Want to make a big impact on waste reduction with just a little effort?

By Jeana McNeil

This post is the opinion of a Recycling Committee member and does represent the view of the committee as a whole.

Many of our environmental and waste reduction challenges are big, thorny issues with complex long-range solutions.  It can feel like our actions as individuals are a drop in the bucket relative to what’s needed to make a difference.  With Question 2—the Updated Bottle Bill—we have a rare opportunity in Massachusetts to significantly reduce litter and landfilled waste with the stroke of a pen.

Here’s how:

A YES vote on Question 2 will update a successful 32-year-old law (the 1982 “Bottle Bill”) to include five cent deposits on water bottles, iced tea bottles, and sports drinks. Here are the facts about Question 2:

  • Currently, 80% of bottles and cans with a deposit on them are recycled, while only 23% of containers without a deposit are recycled. The rest of those containers become litter or end up in landfills and incinerators.
  • A recent Boston Globe poll documented 62% public support for updating the bottle bill. Many local and state environmental and civic organizations are leading the charge on Yes on 2, including Sierra Club, Mass Audubon, Environmental League of Massachusetts, League of Women Voters of Massachusetts, and MASSPIRG.
  • The Updated Bottle Bill has been endorsed by 400 small businesses, and 209 cities and towns passed resolutions in favor of it.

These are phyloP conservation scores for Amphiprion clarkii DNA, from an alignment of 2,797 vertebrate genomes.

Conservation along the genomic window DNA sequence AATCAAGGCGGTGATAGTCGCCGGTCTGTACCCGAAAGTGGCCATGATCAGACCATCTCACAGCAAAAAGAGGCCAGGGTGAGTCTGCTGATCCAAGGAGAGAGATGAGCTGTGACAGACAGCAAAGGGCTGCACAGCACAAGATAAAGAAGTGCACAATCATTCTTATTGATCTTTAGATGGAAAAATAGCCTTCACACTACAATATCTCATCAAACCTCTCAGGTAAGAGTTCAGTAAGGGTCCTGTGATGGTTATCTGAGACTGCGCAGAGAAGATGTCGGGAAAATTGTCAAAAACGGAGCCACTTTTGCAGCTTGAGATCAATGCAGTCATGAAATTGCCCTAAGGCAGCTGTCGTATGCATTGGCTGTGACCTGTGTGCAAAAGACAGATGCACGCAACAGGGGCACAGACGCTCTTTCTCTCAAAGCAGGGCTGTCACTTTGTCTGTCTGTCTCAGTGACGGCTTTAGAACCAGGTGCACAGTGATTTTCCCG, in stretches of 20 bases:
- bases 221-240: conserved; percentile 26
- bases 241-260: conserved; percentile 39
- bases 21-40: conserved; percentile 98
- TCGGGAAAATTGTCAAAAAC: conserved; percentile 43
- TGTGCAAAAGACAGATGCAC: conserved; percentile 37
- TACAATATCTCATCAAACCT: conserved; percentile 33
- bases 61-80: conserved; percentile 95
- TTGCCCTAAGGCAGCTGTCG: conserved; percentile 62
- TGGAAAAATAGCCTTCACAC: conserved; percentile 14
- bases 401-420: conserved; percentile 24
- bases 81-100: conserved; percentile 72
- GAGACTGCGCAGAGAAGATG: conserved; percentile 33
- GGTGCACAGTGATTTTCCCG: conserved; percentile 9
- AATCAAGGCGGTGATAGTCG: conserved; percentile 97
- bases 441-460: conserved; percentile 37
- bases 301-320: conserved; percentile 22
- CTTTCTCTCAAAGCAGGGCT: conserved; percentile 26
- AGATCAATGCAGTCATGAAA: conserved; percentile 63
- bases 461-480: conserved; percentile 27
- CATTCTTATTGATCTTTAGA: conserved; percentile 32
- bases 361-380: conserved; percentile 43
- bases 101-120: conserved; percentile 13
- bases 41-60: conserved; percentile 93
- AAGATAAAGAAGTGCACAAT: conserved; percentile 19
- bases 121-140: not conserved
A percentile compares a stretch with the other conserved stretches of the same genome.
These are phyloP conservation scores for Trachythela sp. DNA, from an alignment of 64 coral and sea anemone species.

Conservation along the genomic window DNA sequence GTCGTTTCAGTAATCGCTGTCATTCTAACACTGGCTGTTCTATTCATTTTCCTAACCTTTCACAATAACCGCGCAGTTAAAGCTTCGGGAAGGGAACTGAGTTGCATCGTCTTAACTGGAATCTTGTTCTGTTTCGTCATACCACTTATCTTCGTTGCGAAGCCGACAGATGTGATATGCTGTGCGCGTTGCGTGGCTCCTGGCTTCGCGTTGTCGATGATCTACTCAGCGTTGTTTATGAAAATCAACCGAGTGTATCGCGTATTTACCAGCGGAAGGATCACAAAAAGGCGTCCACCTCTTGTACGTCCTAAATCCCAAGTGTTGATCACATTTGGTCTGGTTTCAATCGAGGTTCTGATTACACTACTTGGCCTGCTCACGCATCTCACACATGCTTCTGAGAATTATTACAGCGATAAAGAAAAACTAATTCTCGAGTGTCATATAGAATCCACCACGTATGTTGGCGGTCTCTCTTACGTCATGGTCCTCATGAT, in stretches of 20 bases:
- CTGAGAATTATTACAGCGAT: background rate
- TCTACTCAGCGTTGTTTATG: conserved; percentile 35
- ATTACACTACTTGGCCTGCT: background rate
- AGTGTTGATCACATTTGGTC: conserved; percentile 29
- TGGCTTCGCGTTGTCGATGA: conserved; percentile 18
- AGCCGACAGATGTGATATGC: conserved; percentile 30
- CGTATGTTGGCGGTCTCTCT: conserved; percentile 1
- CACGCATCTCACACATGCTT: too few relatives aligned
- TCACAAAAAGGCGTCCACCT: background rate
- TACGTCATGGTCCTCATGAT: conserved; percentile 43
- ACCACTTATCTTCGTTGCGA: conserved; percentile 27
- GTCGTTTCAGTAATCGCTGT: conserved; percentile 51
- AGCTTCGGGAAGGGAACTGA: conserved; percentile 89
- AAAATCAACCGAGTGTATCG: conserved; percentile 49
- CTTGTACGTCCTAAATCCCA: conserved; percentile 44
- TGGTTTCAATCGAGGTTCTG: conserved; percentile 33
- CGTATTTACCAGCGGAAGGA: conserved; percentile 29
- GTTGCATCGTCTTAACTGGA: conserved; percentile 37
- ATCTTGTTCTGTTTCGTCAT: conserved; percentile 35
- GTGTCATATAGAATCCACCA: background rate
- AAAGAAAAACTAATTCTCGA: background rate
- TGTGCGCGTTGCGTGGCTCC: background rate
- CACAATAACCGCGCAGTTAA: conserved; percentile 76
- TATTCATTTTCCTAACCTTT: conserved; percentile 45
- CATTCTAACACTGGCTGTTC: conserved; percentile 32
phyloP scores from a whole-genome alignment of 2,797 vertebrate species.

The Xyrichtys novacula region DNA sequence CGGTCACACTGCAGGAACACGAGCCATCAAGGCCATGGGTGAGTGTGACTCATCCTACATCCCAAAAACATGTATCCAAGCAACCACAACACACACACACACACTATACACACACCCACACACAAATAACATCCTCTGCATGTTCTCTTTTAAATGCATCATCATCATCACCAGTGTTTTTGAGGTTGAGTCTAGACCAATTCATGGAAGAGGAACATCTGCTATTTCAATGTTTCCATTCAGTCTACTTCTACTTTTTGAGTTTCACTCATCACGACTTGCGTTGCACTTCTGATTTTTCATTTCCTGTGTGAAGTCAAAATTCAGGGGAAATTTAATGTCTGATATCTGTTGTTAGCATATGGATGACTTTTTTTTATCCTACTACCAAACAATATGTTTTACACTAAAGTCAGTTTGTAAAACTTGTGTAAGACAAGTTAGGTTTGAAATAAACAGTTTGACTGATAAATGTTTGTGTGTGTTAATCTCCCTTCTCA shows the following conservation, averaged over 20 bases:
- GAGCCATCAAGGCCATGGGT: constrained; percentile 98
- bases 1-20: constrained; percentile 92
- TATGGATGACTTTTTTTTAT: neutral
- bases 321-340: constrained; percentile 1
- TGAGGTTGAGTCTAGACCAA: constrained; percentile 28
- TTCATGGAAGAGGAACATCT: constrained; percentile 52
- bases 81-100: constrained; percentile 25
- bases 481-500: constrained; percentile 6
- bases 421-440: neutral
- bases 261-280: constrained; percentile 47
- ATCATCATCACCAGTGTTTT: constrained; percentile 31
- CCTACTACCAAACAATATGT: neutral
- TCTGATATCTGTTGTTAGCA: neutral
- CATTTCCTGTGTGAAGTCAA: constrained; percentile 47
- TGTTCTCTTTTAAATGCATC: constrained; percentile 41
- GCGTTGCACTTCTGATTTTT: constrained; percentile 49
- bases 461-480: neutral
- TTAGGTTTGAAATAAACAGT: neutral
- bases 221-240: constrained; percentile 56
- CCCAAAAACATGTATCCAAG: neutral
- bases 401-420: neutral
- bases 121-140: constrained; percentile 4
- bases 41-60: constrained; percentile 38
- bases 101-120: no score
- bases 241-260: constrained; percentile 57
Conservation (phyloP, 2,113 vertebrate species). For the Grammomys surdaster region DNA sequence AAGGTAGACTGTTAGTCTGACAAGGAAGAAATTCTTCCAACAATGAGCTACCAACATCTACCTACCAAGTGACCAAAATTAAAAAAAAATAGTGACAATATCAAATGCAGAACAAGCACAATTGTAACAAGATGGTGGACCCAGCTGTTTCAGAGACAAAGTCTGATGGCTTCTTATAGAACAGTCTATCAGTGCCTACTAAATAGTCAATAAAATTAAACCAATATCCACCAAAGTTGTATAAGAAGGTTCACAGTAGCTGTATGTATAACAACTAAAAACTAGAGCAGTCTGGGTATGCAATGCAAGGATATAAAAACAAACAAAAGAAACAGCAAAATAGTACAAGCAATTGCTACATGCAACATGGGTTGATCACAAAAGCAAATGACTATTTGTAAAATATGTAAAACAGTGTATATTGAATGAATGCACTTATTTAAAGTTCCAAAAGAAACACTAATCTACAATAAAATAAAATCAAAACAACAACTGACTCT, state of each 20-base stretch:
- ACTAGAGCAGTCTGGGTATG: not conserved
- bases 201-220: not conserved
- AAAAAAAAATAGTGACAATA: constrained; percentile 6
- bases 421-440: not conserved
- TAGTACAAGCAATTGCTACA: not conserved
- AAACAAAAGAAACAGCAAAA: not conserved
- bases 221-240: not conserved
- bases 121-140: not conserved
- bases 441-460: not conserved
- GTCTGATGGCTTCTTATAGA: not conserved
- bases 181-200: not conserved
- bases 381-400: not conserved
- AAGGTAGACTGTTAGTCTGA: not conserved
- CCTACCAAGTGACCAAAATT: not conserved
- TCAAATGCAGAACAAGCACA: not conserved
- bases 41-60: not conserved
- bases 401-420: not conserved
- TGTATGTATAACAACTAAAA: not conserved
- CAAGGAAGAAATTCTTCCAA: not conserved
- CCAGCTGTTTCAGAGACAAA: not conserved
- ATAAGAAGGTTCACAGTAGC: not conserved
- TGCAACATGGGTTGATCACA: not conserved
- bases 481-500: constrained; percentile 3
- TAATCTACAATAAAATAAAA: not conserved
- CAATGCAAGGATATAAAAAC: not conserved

• When we began returning bottles for a deposit over 30 years ago, soda and beer bottles and cans were the litter problem. Beverages like bottled water, sports drinks, and iced teas were not widely on the market. We need to update the bill so more beverage containers will be recycled rather than ending up as litter.
  • The updated Bottle Bill will save our cities and towns approximately $6.7 million a year—or an average of $1 per person in our state–in litter pick up and trash disposal costs. You can find those figures in the Department of Environmental Protection’s study here. It also will mean less waste going to landfills and incinerators. And any unclaimed deposits will go to a state fund earmarked for recycling and environmental purposes.

With all these reasons in favor of the Bottle Bill expansion, you may be wondering why anyone would vote “no” or why we didn’t expand the law years ago.  The main opponents to Question 2 are corporations that profit from selling water and sports drinks and they’ve been working to block the measure for years. They’ve already put in $5.5 million dollars to defeat Question 2. Among those against this bill in the Legislature: Coca-Cola, Polar Beverages, Ocean Spray, and others.

To learn more about Yes vote go to Yeson2MA.org.

To learn more about a No vote go to NoOnQuestion2.com.

Please remember to vote on November 4.